GSAN: Satire outrage | Reporter’s ban lifted | Medical misinfo

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Satire outrage | Reporter's ban lifted | Medical misinfo


Viral rumor rundown

NO: CNN did not describe the alleged shooter in the March 22 mass shooting at a Boulder, Colorado, supermarket as “factually Arabic, but morally white.” YES: This is a doctored image from a story in The Babylon Bee, a conservative Christian “news” satire website.

Note: Though this altered screenshot was originally published as satire, it widely circulated out of context on social media, provoking significant misdirected outrage. (Warning: The links in this note contain blurred profanity.) You can see examples of its spread on Twitter here, and on Facebook here, here, here and here.


NO: Google did not “block” or censor images of the Suez Canal on Google Earth while the Ever Given, a container ship, was stuck in the canal. YES: The water in these satellite images varies in color — from dark blue to lighter aquamarine — because Google Earth pieces together images from a variety of sources taken on different dates. NO: Google Earth does not provide live, real-time satellite imagery and could not have censored a live shot of the vessel.

Note: Believers of the QAnon conspiracy belief system used the “blocked” images to push the absurd claim that the Ever Given, operated by the Evergreen company, was carrying abducted children in an international sex trafficking scheme involving Hillary Rodham Clinton. Conspiracy theorists linked Evergreen to Clinton by pointing out that Evergreen is her Secret Service code name and falsely suggesting that the boat’s call sign, or identifier, H3RC, intentionally contains her initials.

Key terms:

  • Motivated reasoning: Looking only for things in ways that are likely to confirm what you already want to believe or think is true and that will not typically result in information that conflicts with the belief you’re trying to prove.
  • Illusory pattern perception: The tendency to perceive meaningful cause-and-effect patterns and other connections between unrelated events. Also known as “patternicity,” illusory pattern perception is often used as evidence to support a belief.

NO: Georgia’s new voting law, Senate Bill 202, does not allow beverages other than water to be handed out to voters waiting in line at polling places. YES: The law prohibits giving “food and drink” — no exceptions are listed — “within 25 feet of any voter standing in line to vote at any polling place.”

Note: The author of this post later added the phrase “just joke” at the top, after the false loophole claim spread widely on social media.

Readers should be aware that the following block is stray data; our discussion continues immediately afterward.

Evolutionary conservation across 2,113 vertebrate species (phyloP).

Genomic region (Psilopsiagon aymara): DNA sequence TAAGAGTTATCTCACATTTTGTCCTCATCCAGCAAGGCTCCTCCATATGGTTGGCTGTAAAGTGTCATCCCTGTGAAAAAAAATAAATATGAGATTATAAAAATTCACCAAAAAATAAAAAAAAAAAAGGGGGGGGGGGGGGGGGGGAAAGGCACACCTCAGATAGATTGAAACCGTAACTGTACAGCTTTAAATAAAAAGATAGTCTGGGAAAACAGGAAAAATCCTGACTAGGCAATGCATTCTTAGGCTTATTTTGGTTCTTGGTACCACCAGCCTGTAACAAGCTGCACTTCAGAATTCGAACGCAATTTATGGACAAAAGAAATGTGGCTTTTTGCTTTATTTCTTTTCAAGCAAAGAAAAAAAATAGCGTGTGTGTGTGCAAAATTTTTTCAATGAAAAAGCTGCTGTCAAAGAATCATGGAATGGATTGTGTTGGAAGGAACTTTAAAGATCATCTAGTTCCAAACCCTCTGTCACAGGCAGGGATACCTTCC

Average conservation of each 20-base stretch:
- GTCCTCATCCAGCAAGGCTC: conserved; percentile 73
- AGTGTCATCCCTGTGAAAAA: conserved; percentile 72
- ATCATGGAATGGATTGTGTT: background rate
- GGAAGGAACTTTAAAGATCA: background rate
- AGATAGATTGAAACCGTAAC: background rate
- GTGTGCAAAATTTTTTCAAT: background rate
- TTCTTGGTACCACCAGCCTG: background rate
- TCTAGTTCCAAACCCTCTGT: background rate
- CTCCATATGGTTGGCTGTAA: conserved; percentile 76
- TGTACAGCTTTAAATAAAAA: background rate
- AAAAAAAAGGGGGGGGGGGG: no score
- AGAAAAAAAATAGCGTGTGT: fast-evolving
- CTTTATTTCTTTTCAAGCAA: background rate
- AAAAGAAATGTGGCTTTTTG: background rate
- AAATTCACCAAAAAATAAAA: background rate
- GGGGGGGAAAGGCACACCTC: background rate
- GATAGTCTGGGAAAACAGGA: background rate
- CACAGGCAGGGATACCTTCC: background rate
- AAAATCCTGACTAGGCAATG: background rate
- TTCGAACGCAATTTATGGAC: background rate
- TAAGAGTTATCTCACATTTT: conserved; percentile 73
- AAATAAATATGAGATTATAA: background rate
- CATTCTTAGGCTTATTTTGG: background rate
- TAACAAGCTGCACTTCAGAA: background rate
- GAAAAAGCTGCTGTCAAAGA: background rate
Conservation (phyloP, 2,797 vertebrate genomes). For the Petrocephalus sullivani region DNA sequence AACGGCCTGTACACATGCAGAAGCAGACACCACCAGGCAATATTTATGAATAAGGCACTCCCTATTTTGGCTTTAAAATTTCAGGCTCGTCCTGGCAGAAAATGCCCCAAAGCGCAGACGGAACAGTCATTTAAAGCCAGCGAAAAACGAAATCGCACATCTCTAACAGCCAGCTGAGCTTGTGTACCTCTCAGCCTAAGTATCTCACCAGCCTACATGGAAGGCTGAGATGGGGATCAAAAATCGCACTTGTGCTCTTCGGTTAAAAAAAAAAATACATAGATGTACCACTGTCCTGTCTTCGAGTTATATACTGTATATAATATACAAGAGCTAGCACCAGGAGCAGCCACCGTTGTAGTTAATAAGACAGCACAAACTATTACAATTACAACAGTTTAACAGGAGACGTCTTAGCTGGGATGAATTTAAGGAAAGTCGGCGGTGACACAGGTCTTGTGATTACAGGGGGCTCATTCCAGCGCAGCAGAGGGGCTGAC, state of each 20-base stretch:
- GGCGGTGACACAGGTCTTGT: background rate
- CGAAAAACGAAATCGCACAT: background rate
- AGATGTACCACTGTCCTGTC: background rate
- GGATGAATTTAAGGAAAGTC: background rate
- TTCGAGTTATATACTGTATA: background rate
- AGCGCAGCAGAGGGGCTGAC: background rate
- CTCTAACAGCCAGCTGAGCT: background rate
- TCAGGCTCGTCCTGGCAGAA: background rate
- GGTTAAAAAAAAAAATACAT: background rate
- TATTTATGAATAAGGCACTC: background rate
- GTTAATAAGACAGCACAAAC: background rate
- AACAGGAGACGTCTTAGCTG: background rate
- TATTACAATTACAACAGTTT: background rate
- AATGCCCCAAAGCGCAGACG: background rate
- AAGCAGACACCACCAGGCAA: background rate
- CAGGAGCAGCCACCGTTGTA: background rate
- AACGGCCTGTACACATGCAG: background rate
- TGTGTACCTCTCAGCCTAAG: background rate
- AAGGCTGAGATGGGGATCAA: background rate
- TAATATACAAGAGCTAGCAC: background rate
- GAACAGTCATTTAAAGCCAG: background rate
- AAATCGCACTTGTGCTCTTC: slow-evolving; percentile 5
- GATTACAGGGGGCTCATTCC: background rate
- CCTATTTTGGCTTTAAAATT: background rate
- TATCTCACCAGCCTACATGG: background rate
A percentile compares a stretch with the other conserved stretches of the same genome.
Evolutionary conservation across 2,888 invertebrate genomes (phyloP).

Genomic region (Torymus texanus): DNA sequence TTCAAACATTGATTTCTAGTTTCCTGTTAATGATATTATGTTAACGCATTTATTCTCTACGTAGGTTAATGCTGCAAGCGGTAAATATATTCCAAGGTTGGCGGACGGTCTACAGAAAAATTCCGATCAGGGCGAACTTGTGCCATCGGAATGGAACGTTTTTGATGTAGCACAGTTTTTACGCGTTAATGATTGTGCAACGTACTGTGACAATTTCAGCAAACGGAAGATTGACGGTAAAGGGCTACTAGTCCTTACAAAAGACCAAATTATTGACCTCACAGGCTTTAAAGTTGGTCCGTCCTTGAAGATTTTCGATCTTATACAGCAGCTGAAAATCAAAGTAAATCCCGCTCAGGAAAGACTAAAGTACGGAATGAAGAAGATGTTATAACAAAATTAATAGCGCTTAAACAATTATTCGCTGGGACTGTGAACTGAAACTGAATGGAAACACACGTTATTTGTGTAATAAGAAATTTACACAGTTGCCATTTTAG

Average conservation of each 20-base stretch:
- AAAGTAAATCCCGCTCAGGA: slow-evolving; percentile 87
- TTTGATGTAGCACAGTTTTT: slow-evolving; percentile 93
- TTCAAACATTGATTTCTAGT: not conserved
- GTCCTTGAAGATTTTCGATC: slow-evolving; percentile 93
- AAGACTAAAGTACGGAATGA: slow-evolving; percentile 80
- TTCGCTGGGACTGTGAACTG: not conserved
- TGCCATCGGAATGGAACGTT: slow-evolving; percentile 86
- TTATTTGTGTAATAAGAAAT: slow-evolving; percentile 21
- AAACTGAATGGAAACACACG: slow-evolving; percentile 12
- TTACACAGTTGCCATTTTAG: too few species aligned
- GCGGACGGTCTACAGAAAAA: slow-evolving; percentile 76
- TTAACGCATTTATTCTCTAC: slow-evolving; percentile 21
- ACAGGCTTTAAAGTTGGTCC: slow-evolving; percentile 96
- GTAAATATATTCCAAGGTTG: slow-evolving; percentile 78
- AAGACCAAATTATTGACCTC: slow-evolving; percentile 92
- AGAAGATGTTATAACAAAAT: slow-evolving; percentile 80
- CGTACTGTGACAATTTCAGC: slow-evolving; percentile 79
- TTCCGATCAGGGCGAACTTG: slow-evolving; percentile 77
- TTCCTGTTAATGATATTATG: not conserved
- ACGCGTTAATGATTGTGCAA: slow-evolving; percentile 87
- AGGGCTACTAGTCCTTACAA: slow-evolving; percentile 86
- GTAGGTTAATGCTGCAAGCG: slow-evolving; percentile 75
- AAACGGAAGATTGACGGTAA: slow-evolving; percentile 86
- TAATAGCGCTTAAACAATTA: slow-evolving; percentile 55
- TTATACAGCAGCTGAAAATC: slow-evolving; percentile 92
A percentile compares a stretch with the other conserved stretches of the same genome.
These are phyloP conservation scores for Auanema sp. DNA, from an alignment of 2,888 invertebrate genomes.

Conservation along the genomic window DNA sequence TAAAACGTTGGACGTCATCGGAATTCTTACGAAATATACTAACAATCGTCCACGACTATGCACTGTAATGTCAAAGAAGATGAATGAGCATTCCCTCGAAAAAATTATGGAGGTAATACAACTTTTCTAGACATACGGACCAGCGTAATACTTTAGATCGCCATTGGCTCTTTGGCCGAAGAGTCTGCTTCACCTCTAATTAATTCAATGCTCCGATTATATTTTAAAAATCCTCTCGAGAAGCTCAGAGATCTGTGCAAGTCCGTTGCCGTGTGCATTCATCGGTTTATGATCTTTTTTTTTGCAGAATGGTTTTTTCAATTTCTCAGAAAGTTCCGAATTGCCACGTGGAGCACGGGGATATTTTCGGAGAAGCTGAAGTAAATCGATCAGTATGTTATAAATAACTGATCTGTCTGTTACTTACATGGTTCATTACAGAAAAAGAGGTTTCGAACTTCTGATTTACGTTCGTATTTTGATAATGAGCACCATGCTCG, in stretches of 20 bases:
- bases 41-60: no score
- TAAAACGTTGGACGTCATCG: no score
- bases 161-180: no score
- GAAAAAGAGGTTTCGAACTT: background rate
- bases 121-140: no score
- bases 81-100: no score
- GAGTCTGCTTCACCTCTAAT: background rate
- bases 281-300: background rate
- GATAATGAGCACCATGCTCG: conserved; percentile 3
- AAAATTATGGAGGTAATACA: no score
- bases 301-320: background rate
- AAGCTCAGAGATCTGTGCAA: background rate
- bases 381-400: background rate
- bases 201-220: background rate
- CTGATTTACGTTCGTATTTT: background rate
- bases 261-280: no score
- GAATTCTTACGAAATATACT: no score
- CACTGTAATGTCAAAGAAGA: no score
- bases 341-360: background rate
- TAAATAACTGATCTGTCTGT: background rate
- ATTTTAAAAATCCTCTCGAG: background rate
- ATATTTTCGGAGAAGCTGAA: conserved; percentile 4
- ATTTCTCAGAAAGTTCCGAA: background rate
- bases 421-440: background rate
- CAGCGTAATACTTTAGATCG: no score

NO: Some 3,964 people in Europe have not died from adverse reactions to COVID-19 vaccines. YES: The figures in this misleading headline are missing necessary context and have not been investigated or verified by scientists. YES: They are raw, unconfirmed numbers from EudraVigilance, a publicly accessible European Union database that compiles suspected side effects and other health problems that are “not necessarily related to or caused by” the vaccine. NO: The data do not show whether the adverse reactions were caused by the vaccine or occurred coincidentally. YES: Anti-vaccination activists routinely exaggerate the dangers of vaccines by misinterpreting and misusing data from EudraVigilance and from the Vaccine Adverse Event Reporting System (VAERS), a U.S. government database that allows anyone to self-report “possible side effects or health problems” experienced after a vaccine, even minor ones such as soreness at the injection site.

Note: According to the Centers for Disease Control and Prevention (CDC), about two to five people per million who receive a COVID-19 vaccine experience anaphylaxis, a rare severe allergic reaction that can be effectively treated. The CDC thus far has no proof directly linking vaccines to anyone’s death.



★ NewsLit Picks


“Washington Post reverses prohibition on reporter from writing about sexual assault” (Paul Farhi, The Washington Post).

The Washington Post rescinded a policy banning one of its reporters — who has been open about her experience of sexual assault — from covering stories related to sexual misconduct. The March 29 decision came after reporter Felicia Sonmez detailed and criticized the ban in several tweets, and described how she had “pleaded with the editors to lift it, to no avail.” As Farhi reports, it is “unusual, if not unheard of, for a reporter to be banned from writing about a subject with which she is personally familiar or which involves the reporter’s background.”

Note: Sonmez was suspended from the Post in January 2020 after she tweeted about the sexual assault allegation against Kobe Bryant hours after his Jan. 26 death in a helicopter crash. Two days after she tweeted, the Post’s leadership reinstated Sonmez, concluding that she did not violate the newsroom’s social media policy.



Quick Picks

“Facebook Built the Perfect Platform for Covid Vaccine Conspiracies” (Sarah Frier and Sarah Kopit, Bloomberg Businessweek).


“The dirty dozen: A tiny group of anti-vaxxers are flooding the internet with misinformation” (Matthew Rozsa, Salon).


“Difference Makers: NJ teen starts website to dispel health misinformation” (Sean Adams, WCBS Newsradio 880).


Thanks for reading!

Your weekly issue of Get Smart About News is created by Peter Adams (@PeterD_Adams), Suzannah Gonzales and Hannah Covington (@HannahCov) of the News Literacy Project. It is edited by NLP’s Mary Kane (@marykkane).

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